WuXi’s Biotech Company of the Year Award (sponsored by WuXi AppTec) went to MoonLake Immunotherapeutics AG.

The last year has been transformational for MoonLake with landmark clinical trial results followed by a substantial fundraising. The MIRA Phase II trial of sonelokimab, its nanobody for the treatment of inflammation, reported positive top-line results in hidradenitis suppurativa. MoonLake later raised $400m in an upsized offering to help fund the continued development of sonelokimab, making it the largest European fundraising in Q2 2023.

Other categories that reward the achievements of firms over the qualifying 12 months include those acknowledging the critical role that CROs play in drug development.

The trophy for Best Contract Research Organization - Specialist Providers went to CluePoints.

CluePoints has been at the forefront of eClinical technology innovation for over a decade, leading the industry in risk-based monitoring and quality management. CluePoints uses its expertise in algorithm-driven data analytics to improve the automation of key processes and the interrogation and interpretation of data and to bring a risk-based philosophy to several other clinical trial processes.

The judges said CluePoints provided “powerful solutions that can be applied across the industry.”

For Best Contract Research Organization - Full-Service Providers, the judges chose Parexel International Corp., after a tight competition.

As the industry emerged from the pandemic, customers faced new macroeconomic challenges. Parexel continued to evolve and meet customers’ needs with its patient-first focus, creating new sites and recruitment models and expanding capabilities in Asia-Pacific, while becoming the first top CRO to appoint a chief patient officer and patient ambassador. The judges were impressed with the range of examples of successful delivery given by the CRO.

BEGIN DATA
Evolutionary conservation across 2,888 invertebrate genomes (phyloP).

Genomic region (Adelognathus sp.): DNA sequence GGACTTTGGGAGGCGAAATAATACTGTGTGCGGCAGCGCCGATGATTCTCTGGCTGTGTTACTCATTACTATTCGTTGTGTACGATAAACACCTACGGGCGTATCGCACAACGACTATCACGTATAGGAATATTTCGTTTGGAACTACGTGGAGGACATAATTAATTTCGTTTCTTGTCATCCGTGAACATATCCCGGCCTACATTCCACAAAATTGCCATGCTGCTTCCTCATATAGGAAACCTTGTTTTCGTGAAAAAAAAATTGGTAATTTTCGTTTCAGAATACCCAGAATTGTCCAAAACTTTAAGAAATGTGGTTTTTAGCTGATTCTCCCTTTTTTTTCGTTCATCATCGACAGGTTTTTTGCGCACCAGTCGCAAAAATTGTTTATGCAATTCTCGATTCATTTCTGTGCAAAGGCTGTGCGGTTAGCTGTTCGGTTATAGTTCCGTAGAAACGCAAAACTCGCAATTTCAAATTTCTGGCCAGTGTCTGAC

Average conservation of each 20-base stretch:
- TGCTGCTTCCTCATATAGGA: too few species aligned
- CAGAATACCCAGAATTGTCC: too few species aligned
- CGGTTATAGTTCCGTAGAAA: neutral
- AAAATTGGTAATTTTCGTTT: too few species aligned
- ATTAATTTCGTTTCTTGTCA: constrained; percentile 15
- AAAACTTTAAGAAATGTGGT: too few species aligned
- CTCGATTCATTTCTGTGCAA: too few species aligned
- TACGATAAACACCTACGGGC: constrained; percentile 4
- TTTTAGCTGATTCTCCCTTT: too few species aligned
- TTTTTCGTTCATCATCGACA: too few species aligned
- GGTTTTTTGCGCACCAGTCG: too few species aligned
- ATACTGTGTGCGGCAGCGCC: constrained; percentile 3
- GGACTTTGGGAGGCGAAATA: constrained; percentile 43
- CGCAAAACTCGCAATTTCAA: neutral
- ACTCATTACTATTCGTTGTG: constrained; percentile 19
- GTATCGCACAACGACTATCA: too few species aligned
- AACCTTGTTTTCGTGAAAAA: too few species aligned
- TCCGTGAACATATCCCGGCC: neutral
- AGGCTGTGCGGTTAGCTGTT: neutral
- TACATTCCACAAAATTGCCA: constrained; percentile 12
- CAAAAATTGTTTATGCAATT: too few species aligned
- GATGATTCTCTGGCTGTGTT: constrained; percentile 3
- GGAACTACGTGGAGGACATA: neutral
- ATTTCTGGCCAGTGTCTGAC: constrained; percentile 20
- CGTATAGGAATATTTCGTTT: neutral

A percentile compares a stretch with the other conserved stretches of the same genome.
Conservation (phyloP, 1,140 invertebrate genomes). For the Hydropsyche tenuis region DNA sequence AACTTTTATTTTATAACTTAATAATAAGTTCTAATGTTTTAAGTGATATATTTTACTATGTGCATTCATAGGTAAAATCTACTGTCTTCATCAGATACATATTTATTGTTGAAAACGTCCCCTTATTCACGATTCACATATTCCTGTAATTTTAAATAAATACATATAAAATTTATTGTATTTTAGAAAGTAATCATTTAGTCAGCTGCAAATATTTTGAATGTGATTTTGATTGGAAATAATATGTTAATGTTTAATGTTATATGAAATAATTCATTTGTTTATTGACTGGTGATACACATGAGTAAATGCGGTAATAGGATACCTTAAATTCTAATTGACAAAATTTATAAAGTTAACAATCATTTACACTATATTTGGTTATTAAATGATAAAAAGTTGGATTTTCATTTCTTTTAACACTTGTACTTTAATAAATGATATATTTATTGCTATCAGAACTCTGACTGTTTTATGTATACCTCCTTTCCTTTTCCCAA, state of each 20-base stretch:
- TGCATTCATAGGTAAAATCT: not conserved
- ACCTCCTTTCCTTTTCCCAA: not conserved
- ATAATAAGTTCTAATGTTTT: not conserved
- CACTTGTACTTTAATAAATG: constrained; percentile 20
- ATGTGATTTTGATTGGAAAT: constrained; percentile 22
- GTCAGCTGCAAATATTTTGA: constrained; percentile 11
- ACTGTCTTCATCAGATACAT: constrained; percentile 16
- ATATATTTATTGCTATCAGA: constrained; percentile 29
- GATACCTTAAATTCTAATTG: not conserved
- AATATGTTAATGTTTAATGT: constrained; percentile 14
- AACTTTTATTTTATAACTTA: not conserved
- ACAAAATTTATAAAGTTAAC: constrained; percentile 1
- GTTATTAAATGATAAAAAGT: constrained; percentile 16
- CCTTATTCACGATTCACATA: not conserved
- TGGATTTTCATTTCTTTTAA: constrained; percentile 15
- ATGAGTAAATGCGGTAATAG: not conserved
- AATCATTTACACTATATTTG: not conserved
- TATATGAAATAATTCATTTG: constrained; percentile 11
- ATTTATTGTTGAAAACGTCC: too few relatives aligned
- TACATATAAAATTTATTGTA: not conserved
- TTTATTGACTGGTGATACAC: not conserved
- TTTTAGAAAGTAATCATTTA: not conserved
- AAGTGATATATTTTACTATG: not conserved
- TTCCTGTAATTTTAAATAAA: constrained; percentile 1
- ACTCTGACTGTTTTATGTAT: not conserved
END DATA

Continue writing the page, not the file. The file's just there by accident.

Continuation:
Working Together

Turning to those awards that recognize the many ways in which biopharma firms work with each other and the wider world, the trophy for Licensing Deal of the Year went to Nimbus Therapeutics, Inc. and Takeda Pharmaceutical Co. Ltd. for the worldwide development and commercialization of TAK-279.

Nimbus’s sale of its clinical-stage selective TYK2 inhibitor to Takeda, announced in December 2022, garnered the firm an upfront payment of $4bn, with up to $2bn in additional commercial milestones, making it one of the largest biotech transactions in recent memory. TAK-279 augments Takeda’s portfolio of programs for immune-mediated diseases – it has since shown best-in-class potential following promising Phase IIb data in psoriasis – and will benefit from the major’s clinical and regulatory reach. The judges said the “remarkable” deal would also be transformational for Nimbus.